• Madonna was probably the most famous woman in the world at the time, and many people found her to be very beautiful.
  • There is full-frontal nudity.
  • There is a scene of either real cunnilingus or a tremendous simulation.
Tuna's overview in yellow:


To give you an idea of just how poorly made this film was, I would like to run through the last few minutes. Madonna is on the stand, with a presiding judge who is a prude and has ruled over the proceedings with a heavy hand. The DA begins arguing with Madonna, and she argues back, but nobody complains. Then Madonna states that she left her previous rich boyfriend with heart trouble because she caught him in bed with a man. The DA counters with, sure, you can say anything you want, because he is not here to defend himself. She says, "Yes, he is." Pan to gay guy in the back of the courtroom, who testifies from the gallery by nodding his head up and down. I am sure this judge would have permitted this. Right. When the jury comes back in, and the foreman reads the verdict, which he has filed out and signed a few minutes before, he says, "We find the defendant," pauses, opens and reads the verdict form, then continues, "not guilty." Did he forget in 10 minutes which way they had voted?

Madonna then whispers in her attorney's ear, "Thanks. You almost convinced me." What could she possibly have had to gain by admitting her guilt to him? Then, it gets even worse. Following the old-fashioned Hays Code rule that criminals always have to be punished, Madonna, her attorney, and the doctor who helped her commit the murder are in a confrontation in her apartment. Madonna and the doctor struggle with her gun, it goes off, and she falls to the floor. The white blouse she is wearing is still completely white. The attorney struggles with the doctor, knocking him down a flight of stairs, then notices that Madonna has been shot in the neck. I am sorry, but a gun shot to the neck from 3 or 4 inches away would have put at least one drop of blood on that white blouse. And come to think of it, when did they decide to switch to action film from courtroom drama/erotic thriller for the exciting conclusion?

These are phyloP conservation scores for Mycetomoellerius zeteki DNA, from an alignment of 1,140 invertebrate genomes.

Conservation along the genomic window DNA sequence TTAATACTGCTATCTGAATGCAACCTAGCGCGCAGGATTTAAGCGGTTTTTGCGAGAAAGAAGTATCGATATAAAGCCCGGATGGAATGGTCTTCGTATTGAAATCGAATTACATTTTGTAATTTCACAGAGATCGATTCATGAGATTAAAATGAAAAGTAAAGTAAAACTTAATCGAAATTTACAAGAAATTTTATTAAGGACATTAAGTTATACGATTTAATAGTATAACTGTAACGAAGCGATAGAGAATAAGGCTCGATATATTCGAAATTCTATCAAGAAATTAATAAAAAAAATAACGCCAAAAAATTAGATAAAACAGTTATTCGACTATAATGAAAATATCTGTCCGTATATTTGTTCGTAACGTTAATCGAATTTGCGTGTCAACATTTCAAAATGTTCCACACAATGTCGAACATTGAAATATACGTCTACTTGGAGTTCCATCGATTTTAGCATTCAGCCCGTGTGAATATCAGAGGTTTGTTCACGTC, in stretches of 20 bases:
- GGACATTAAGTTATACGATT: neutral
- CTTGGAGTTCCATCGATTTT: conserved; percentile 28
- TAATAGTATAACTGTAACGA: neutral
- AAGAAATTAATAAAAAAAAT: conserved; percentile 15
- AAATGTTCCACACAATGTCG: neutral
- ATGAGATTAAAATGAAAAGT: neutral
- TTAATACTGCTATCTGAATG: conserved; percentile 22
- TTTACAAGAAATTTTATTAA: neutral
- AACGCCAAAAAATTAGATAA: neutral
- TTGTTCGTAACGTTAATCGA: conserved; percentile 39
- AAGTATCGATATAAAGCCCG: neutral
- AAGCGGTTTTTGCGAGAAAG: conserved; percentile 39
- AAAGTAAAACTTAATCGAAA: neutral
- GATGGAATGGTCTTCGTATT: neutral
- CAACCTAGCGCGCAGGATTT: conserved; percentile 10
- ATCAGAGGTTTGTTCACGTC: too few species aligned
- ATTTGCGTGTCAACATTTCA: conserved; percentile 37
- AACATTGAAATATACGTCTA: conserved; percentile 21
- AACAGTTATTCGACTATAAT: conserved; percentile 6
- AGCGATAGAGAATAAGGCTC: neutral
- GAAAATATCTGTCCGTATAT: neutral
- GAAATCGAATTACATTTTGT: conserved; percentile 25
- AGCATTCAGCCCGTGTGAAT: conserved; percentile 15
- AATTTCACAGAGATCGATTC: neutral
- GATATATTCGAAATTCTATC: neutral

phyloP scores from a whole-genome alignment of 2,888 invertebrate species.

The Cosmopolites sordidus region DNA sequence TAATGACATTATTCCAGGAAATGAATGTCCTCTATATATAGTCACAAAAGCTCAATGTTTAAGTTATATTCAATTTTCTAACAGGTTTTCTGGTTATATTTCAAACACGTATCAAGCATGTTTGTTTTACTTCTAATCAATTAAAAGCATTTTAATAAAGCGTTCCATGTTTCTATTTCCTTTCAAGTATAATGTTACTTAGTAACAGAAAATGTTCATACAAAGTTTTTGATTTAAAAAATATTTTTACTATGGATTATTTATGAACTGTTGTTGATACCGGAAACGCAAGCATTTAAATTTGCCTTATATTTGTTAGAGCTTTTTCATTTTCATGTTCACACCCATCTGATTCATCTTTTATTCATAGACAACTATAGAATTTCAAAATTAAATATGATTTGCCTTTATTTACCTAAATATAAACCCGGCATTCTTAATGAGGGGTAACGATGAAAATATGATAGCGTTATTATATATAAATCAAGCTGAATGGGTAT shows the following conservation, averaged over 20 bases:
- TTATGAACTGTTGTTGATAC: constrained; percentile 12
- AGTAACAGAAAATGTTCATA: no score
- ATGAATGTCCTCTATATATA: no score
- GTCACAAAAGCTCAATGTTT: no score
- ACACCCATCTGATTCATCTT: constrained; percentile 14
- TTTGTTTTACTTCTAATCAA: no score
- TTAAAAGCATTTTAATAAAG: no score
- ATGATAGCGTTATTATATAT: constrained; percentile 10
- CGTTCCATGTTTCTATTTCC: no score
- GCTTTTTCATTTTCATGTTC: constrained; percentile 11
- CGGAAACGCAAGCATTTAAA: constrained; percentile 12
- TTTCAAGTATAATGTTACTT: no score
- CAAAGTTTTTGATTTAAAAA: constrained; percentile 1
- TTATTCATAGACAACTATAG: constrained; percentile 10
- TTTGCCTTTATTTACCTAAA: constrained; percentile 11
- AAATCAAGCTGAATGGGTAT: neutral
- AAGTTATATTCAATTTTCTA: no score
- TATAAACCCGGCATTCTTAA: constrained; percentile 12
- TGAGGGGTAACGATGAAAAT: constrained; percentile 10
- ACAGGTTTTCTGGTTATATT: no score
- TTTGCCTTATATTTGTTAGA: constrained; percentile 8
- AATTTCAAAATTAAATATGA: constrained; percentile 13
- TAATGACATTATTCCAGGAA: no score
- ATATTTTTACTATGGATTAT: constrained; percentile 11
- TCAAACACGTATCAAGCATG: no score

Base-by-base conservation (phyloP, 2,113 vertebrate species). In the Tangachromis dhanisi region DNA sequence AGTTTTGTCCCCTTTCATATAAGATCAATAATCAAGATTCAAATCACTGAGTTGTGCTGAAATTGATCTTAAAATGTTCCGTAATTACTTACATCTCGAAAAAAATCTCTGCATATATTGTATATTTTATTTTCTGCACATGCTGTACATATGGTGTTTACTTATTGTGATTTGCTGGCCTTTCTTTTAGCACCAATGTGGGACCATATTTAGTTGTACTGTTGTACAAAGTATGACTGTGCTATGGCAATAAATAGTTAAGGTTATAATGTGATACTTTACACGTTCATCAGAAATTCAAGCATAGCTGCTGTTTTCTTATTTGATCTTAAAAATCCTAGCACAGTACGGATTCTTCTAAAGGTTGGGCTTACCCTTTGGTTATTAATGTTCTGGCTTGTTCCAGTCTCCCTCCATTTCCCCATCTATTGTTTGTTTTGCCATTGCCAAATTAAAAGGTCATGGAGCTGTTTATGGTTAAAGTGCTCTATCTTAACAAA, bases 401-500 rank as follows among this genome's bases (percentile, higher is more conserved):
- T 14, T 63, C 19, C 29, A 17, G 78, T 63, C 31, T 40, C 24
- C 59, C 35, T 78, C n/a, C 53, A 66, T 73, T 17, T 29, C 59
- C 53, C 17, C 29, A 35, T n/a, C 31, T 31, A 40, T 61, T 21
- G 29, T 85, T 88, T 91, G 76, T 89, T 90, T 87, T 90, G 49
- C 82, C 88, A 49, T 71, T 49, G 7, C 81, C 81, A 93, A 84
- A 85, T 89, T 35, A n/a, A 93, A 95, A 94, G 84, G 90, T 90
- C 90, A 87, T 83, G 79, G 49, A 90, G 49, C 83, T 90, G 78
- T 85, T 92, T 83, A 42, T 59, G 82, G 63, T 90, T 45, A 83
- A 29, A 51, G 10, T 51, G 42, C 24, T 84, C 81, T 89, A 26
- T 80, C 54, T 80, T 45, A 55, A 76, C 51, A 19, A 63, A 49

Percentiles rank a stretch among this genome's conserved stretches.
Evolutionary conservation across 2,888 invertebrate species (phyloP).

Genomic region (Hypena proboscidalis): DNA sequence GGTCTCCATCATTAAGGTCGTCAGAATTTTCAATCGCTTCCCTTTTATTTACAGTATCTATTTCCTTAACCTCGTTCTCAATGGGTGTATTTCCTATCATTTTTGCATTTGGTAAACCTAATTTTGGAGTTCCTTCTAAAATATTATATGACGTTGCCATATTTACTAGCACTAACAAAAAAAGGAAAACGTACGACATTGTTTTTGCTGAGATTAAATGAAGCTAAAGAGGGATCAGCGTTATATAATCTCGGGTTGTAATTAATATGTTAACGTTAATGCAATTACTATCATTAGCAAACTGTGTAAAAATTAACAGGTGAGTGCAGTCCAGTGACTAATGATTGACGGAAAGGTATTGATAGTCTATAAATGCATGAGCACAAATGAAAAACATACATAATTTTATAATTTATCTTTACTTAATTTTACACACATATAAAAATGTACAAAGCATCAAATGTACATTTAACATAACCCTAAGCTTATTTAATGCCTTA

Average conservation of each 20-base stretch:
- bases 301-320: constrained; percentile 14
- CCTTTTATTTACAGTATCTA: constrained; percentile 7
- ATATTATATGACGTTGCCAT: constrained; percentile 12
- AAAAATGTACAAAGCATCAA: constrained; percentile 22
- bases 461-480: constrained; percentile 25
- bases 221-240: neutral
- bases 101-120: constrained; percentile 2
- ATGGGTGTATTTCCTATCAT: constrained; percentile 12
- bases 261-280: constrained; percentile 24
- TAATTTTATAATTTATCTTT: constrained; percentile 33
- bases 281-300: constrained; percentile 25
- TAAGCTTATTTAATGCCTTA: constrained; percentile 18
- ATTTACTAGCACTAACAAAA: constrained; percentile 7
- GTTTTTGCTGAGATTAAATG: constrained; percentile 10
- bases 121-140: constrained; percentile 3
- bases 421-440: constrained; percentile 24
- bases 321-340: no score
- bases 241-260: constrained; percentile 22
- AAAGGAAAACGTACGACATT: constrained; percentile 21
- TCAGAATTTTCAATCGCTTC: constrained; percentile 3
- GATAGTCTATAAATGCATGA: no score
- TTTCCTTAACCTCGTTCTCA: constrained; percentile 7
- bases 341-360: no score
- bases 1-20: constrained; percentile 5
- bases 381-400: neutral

The Critics Vote

  • General consensus: less than a star. Ebert .5/4, Berardinelli 1/4.

  • The film was nominated for every major razzie, and Madonna won for "worst actress"

The People Vote ...

  • with their dollars: made for $30 million dollars, it grossed $13 million in the USA.


IMDb guideline: 7.5 usually indicates a level of excellence, about like three and a half stars from the critics. 6.0 usually indicates lukewarm watchability, about like two and a half stars from the critics. The fives are generally not worthwhile unless they are really your kind of material, about like two stars from the critics. Films under five are generally awful even if you like that kind of film, equivalent to about one and a half stars from the critics or less, depending on just how far below five the rating is.

My own guideline: A means the movie is so good it will appeal to you even if you hate the genre. B means the movie is not good enough to win you over if you hate the genre, but is good enough to do so if you have an open mind about this type of film. C means it will only appeal to genre addicts, and has no crossover appeal. D means you'll hate it even if you like the genre. E means that you'll hate it even if you love the genre. F means that the film is not only unappealing across-the-board, but technically inept as well.

Based on this description, Scoop says, "it is a C as a piece of softcore erotica, E as a thriller. Either way, it isn't very good". Tuna says, "As a thriller, this is terrible. Even as an erotic thriller, most of the nude scenes were dark, and sometimes shot with strangle lighting and through curtains. I am a fan of courtroom dramas, and this could have interested me were the courtroom developments not nearly as dramatic. For me, this is a D- at best."